Fujitsu president was sacked, not sick
Dodgy dealing not doctor's note behind departure
Fujitsu has admitted that its ex-president Kuniaki Nozoe, who left the firm in September apparently due to ill health, was in fact sacked by the board of directors.
Nozoe left Fujitsu in September last year with a company statement blaming illness. But last week Nozoe reportedly wrote to Fujitsu asking for his resignation to be nullified or reversed, a tactic which hasn't gone well.
In response Fujitsu put out an extraordinary statement accusing him of links with an unidentified third firm which was owned by a group with "an unfavorable reputation".
The statement said that Nozoe was involved with this firm through a director who he had known for some time. An investigation by Fujitsu found this relationship was inappropriate and in conflict with "the Fujitsu Way". The board of directors told Nozoe that he should end contact with this unnamed company and he agreed.
But later the board found that Nozoe was still working with this third party. On 25 September Nozoe was informed that if the investigation proved true he would be dismissed but the board would also accept his resignation.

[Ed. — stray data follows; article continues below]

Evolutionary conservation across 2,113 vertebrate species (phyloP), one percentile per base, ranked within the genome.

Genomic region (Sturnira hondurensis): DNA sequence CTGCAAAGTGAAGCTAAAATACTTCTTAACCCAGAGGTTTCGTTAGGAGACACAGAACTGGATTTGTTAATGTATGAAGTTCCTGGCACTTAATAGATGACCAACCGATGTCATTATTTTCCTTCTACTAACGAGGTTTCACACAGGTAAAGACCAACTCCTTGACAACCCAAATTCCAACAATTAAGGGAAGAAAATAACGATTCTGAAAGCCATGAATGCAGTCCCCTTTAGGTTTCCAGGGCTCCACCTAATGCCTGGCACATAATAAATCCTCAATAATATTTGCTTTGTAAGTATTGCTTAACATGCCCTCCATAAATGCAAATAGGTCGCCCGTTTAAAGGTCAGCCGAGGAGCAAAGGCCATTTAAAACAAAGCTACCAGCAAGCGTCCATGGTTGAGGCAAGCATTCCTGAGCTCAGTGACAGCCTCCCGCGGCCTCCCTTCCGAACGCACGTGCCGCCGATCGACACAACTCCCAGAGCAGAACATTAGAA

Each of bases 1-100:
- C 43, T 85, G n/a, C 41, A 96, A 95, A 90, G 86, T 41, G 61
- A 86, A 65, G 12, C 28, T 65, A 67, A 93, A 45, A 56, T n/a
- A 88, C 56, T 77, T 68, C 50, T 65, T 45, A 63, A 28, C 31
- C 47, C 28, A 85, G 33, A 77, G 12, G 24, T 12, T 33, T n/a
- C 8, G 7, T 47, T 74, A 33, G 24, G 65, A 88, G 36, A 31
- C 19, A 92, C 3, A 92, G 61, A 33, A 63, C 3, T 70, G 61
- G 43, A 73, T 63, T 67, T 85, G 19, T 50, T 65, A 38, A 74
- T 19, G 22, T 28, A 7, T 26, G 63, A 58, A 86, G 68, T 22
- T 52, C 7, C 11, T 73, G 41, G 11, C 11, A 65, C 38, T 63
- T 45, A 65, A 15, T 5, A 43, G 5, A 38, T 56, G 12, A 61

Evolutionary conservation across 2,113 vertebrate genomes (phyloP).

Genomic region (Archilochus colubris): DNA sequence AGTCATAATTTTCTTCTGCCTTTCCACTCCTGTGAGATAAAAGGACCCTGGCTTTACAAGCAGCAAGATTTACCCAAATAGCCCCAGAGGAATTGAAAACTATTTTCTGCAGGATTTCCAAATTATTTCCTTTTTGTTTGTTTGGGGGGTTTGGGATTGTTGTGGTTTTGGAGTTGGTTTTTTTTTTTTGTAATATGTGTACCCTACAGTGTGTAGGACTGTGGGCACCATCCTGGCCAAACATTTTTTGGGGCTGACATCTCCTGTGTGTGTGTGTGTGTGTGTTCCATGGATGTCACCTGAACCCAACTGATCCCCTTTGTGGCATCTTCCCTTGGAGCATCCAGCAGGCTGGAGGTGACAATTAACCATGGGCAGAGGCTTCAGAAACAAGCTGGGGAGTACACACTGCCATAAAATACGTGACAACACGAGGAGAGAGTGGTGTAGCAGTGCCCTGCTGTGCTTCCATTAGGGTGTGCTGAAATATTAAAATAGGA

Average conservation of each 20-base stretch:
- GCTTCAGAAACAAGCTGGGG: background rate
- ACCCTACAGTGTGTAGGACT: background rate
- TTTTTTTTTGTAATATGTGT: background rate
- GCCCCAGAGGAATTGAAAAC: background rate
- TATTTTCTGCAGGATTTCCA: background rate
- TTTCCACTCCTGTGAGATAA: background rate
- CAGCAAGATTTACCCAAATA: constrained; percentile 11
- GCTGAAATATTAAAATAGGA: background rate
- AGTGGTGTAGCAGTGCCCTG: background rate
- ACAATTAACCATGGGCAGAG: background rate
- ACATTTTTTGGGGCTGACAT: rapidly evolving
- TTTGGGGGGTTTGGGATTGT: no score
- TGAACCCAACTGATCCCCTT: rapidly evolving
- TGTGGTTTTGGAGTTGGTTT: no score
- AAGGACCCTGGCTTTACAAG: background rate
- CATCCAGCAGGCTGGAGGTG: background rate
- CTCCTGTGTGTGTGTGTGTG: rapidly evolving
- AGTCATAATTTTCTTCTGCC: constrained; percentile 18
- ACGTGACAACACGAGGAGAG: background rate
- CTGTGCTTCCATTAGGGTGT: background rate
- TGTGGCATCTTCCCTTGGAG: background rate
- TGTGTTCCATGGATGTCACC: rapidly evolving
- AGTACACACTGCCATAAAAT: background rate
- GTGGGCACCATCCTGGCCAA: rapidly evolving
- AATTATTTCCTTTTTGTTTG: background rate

Nozoe pleaded that his relationship with the company was personal and that he understood that its parent company would not be involved in the project and "that he had given instructions to that effect".
But he accepted that his explanation was inadequate and resigned.
Fujitsu said it was not in a position to reveal the true reason for Nozoe's departure because any statement would have damaged the third party's business.
The statement said: "Under the circumstances, and due to the fact that Mr Nozoe's health was indeed suffering, the Company announced, with the explicit approval of Mr Nozoe, that the resignation was due to illness."
Fujitsu asked for understanding as to why it did not reveal the full facts at the time. Nozoe has also been sacked as a senior adviser.
Fujitsu said Nozoe's actions were in no way illegal but left the company at risk. ®
Sponsored: RAID: End of an era?